Snowshoes To A New Lowe

I remembered I had an ice axe and hammer. They were at home. I also had crampons. They were in the car. It would've been nice to have them. I was front-pointing a 30' section on a 45-degree slope of hard-crusted, packed snow. In snowshoes.

Welcome to my world, late Saturday afternoon, on the chilled north-east face of Mt Lowe.

A Priori: The Back Story

All this was far in the future when Big Snow finally arrived in the San Gabriels this week. I pulled my straight-outta-1978 Fischer metal-edged cross country skis from their dreamless sleep. What the hell—I pulled the '89 Black Diamond Espressos too. I had hopes on getting them cleaned and waxed, but that was a long shot. And the snowshoes came out too. I wanted to have a full choice for winter fun.

CalTrans saw fit to close the Angeles Crest Highway right above the blanco-y-blanco village of La Piñata. Snow? Landslide? Accident? I wasn't about to wait for a re-opening, so I busted a U and drove east on the 210 to Pasadena, exiting and turning north on Lake Ave. Roscoe's Chicken And Waffles was gearing up up for another banner blue-flame day.

After repacking my kit, with snowshoes strapped to the pack, I began to puff and wheeze like momma's chubby poodle up the Echo Mt Trail. There is a guaranteed 3 miles of vertical fun. I had fun setting new records in the Four-Mile Hour.

Another mile later I got over myself and was on the Mt. Lowe Road: the Upward Highway To Hell, Good fortune put me squarely in the logical sights of "MC Stump-D", whom I hadn't seen in several months. He was finishing up a run, but cheerfully said WTF and we strolled up the Road and chewed the proverbial fat for a half mile. Just below the snow also ran into "Uncle" Hal Winton and Nancy Tinker, who had already been to the now-avalanched and blocked Markham Tunnel. Their cheeriness was casting dark shadows on my late-starting sloth.

Snow, Thence Mt. Lowe

Snow began with inch-deep fingerlings that soon became three, then six-inch cover. For those reading this in New England, laugh at will. Remember that all this is approximately five air-miles miles north of Pasadena, where you see the Rose Parade on TV. And agave spikes out of the snow completes the picture.

Soon enough it was time for the snowshoes. These were the New Jack duraluminum tubing and teeth under the toe and and heel—not the vintage "Kill The Wabbitt" flatfooters of yore.

I was tired of slipping in and out of everyone's foot-holes. The junction of the Mt Lowe Road and the foundations of the vanished Alpine Tavern offered the first opportunity to go into the deep. And I was on top.

Oh joy! Now the West Trail up Mt Lowe—not signed, but indicated by snow-covered cribbing up a creek drainage. The snow was 2' deep. On the west face it was sunny, hot, and the trees were shedding their considerable snow-burden in a continuous rain-fall. I was soaked, which would be much fun later.

Meantime I was getting The Message on snowshoes. I was getting spanked. The trade-off for not post-holing is picking up at least a pound of wet snow every step and carrying it with you. Until the next one. Your stance is a ruggedly wide one—your feet are now at least 12" across the beam. No runway walk for you in these.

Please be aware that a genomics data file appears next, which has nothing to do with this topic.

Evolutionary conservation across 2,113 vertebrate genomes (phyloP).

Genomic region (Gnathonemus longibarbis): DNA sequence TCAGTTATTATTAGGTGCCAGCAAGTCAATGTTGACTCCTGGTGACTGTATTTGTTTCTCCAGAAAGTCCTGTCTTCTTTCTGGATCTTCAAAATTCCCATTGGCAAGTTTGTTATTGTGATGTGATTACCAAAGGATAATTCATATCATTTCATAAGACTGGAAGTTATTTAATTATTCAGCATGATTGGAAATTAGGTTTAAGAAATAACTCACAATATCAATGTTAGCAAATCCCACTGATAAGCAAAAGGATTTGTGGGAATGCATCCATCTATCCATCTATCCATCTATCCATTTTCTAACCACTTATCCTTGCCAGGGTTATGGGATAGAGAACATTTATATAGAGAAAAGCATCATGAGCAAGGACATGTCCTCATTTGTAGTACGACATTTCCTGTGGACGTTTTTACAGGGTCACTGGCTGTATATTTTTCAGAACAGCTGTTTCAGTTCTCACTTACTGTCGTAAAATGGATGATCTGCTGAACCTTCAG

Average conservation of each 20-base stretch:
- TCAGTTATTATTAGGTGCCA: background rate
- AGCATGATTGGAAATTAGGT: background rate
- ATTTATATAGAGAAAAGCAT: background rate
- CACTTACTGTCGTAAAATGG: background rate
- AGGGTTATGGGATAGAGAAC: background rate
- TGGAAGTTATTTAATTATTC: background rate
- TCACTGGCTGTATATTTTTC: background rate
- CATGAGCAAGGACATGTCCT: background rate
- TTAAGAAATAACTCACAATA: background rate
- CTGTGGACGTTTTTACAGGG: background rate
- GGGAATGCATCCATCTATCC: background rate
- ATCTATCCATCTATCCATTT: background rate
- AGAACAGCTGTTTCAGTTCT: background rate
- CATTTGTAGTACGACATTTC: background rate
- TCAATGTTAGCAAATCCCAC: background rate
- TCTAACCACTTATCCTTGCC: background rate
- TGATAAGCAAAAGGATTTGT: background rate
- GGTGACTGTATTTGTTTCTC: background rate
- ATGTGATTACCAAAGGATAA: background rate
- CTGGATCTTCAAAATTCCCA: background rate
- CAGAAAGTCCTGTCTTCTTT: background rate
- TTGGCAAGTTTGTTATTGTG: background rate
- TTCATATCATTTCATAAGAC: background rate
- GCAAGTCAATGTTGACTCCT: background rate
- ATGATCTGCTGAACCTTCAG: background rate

Pausing in my labors yielded killer views of deep canyons loaded with snow, Mt Baldy far to the east completely covered, the Los Padres to the northwest also white; and knowing that every scorching summer day you've ever spent on Mt Lowe has been completely redefined.

You've Got To Live It, Or Live With It

The West Trail up Mt Lowe was discernible as a dipped line and a contour. No problem. And the west-facing slopes are forgiving. Things took a different turn on the chilled north-east face, where snow had been blown by surprise! a west wind.

The trail was completely filled in. The snow face was a nice hard crust. There were no bushes to hang on to. I was back to Rock-Climbing 101: Lessons In Friction. Looking down showed indifferent bushes that would probably delay my fall somewhat. This is where I began to front-point. It's a long way to the bottom, when you want to rock'n'roll.

Scratch-scratch-scratch. I was on my tippy-toes, finger-tips on the snow-face for balance while feets was doin' they stuff.

Scratch-scratch-scratch. Edge to the next stance, and s-l-o-w-l-y reach for the snow-melt jughandle around a rock outcrop. It holds.

Scratch-scratch-scratch. On to the next stance.

I suppose I could've turned around, but at 3pm, with 2/3 of the circuit done, I would've been looking at a post-dark finish. Some of the previous transitions had been somewhat sketchy. Onward.

I made the last move, and was now standing on stable snow. And I was freezing my ass off. I put on everything I carried, and looked forward to running, like a godzilla, whumping and thumping down the mountain.

This Is Where The Story Ends

The snow petered out to an Amherst winter sidewalk on the Upper Sam Merrill Trail, just before it turns hard to the west-facing slope. After that it was mud. And so was I. I could barely lift my legs.

The last 4 miles were varying degrees of technical, but I was in downhill slow-mode. I eventually got to the bottom at the Cobb Estate just before 5pm and darkness. After cleaning up I recongealed in my car, and began to think about driving home after a jumpstart at Starbucks, the Green & White Satan.

I'd hit the Lotto. I'd gotten to snowshoe untracked trails, and not driven 5 hours and been stuck in heinous traffic to do it. It was classic old-school SoCal.


Ben said…
Fantastic. You've got a great spirit and an engaging writing style. Keep it up, Mr. Pre-press.

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